Dr. Tishmack’s affidavit provides an analytical critique of the Anthrone method, and criticizes Dr. Kola’s methods and conclusions.
(3) Dr. Colin Nuckolls
 Dr. Nuckolls is a Professor of Chemistry at Columbia University in New York, New York. He holds a Ph.D. degree in Chemistry from Columbia University.
 Prior to swearing his affidavit, Dr. Nuckolls reviewed the affidavits of Dr. Kola, Mr. Elbi, and Mr. J|| ||, as well as the affidavits of Dr. Frankenbach and Dr. Tishmack. For the purposes of the affidavit, Gemak asked Dr. Nuckolls to develop a method to identify percarbonate beads contained in Jempak’s monodose dishwasher detergent products, and analyze these beads to determine whether CMC surrounds the percarbonate core.
 Dr. Nuckolls identified coated percarbonate beads within Jempak’s monodose detergent pods using Raman spectroscopy. Dr. Nuckolls cut open the detergent pods to access the bulk detergent, separated individual granules, cut open the individual granules, and tested with Raman spectroscopy to confirm that the bead contained a percarbonate core.
 Beads confirmed to contain a percarbonate core were pooled to create samples for testing by Ultra-High Performance Liquid Chromatography with Mass Spectrometry [UPLC/MS]. UPLC/MS combines two techniques: UPLC for the separation of the components of a mixture, and MS for determining the characteristic molecular weight to charge ratio (m/z) associated with each separate component.
 Dr. Nuckolls tested a CMC standard solution to establish the expected retention time and m/z ratio for CMC. Dr. Nuckolls then tested coated percarbonate beads removed from Jempak’s monodose detergent pods.
 In Dr. Nuckolls’ opinion, the results of these tests show that CMC is present on the percarbonate beads contained in each of Jempak’s commercial products.
V. Preliminary Issue: Admissibility of Prosecution History
 Jempak sought leave on the eve of the hearing to admit written representations in reply and the affidavit of a legal assistant, Ms. Wendy Reilly [Reilly Affidavit]. The Reilly Affidavit simply identifies and attaches copies of the following documents as exhibits:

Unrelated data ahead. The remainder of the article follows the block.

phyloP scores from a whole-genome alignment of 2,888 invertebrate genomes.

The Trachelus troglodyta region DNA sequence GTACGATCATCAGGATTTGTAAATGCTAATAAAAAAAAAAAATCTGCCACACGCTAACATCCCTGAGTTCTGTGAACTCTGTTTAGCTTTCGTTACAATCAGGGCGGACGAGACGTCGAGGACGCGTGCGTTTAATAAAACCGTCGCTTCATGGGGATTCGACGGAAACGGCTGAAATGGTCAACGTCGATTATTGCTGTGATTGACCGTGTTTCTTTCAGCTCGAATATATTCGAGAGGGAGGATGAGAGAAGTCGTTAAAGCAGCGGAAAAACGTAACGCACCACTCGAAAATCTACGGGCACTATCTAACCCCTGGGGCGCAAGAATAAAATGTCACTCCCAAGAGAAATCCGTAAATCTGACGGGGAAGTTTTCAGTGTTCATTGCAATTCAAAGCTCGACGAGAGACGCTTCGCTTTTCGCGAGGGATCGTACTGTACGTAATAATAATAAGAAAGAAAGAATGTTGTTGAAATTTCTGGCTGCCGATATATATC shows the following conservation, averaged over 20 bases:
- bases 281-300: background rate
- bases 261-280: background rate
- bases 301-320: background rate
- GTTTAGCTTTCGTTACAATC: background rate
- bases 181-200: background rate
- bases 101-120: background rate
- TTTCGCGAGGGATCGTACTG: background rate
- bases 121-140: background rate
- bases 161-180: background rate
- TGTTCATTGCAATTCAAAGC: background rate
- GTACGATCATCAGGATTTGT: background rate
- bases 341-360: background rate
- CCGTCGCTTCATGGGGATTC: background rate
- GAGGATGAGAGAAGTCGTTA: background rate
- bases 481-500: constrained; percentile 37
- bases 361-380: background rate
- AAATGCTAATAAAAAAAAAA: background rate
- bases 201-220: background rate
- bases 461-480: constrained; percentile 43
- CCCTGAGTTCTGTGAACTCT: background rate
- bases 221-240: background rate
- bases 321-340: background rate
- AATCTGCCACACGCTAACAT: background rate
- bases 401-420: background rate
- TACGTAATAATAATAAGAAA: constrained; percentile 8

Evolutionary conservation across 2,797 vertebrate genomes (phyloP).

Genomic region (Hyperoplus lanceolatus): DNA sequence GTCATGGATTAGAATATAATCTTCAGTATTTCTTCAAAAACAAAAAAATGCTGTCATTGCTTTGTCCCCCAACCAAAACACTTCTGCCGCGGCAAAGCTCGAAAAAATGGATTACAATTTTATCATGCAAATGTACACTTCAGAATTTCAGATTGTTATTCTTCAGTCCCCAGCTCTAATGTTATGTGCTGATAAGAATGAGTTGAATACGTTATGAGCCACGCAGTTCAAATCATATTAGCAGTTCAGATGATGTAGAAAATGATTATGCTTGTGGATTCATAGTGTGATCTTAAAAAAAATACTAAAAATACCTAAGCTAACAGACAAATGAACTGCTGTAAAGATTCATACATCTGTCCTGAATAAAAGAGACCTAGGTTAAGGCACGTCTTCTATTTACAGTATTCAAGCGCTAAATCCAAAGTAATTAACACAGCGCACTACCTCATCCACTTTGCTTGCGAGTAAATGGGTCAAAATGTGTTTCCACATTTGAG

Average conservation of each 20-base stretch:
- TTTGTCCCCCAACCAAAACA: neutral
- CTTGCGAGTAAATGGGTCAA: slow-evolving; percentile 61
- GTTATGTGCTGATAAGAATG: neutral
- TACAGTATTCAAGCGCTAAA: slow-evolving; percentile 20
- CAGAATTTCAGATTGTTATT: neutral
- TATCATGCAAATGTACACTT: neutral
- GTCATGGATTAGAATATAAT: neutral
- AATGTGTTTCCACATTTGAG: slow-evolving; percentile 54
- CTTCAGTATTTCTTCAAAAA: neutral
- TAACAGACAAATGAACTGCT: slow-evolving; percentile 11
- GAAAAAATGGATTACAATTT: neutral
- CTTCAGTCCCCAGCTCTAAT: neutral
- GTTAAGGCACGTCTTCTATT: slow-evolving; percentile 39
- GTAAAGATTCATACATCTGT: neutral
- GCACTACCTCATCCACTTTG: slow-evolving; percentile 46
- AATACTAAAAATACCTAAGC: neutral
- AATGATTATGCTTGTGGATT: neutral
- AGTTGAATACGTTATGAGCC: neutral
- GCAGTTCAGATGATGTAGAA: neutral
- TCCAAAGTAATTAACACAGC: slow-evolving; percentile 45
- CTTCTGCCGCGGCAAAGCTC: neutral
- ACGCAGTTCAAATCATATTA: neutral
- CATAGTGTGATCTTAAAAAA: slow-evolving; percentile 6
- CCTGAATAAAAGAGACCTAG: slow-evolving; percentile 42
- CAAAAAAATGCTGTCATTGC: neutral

US Patent No 6,787,514 [the US ‘514 Patent];
January 15, 2003 Action issued by the United States Patent and Trademark Office [USPTO] against the application for the US ‘514 Patent [USPTO Action];
January 17, 2003 response to the USPTO Action;
September 9, 2005 Examiner’s Requisition issued by the Canadian Patent Office against the ‘428 Patent, and a copy of the pending claims prior to this Examiner’s Requisition; and
March 9, 2006 response to the Canadian Examiner’s Requisition.
 The reply submissions and Reilly Affidavit concern arguments made by Gemak in its Memorandum of Fact and Law about the construction of the asserted claims in the ‘428 Patent. Gemak argues for a construction that does not require that encapsulation of the percarbonate occur before and separately from mixing in the detergent as a whole. It maintains that the claims are silent as to how or when encapsulated percarbonate is formed. Jempak submits that these arguments stand in stark contrast to submissions made by the applicant, Mr. Hinton, in 2003 during the prosecution of the US ‘514 Patent, a patent related to the ‘428 Patent that shares similar claims.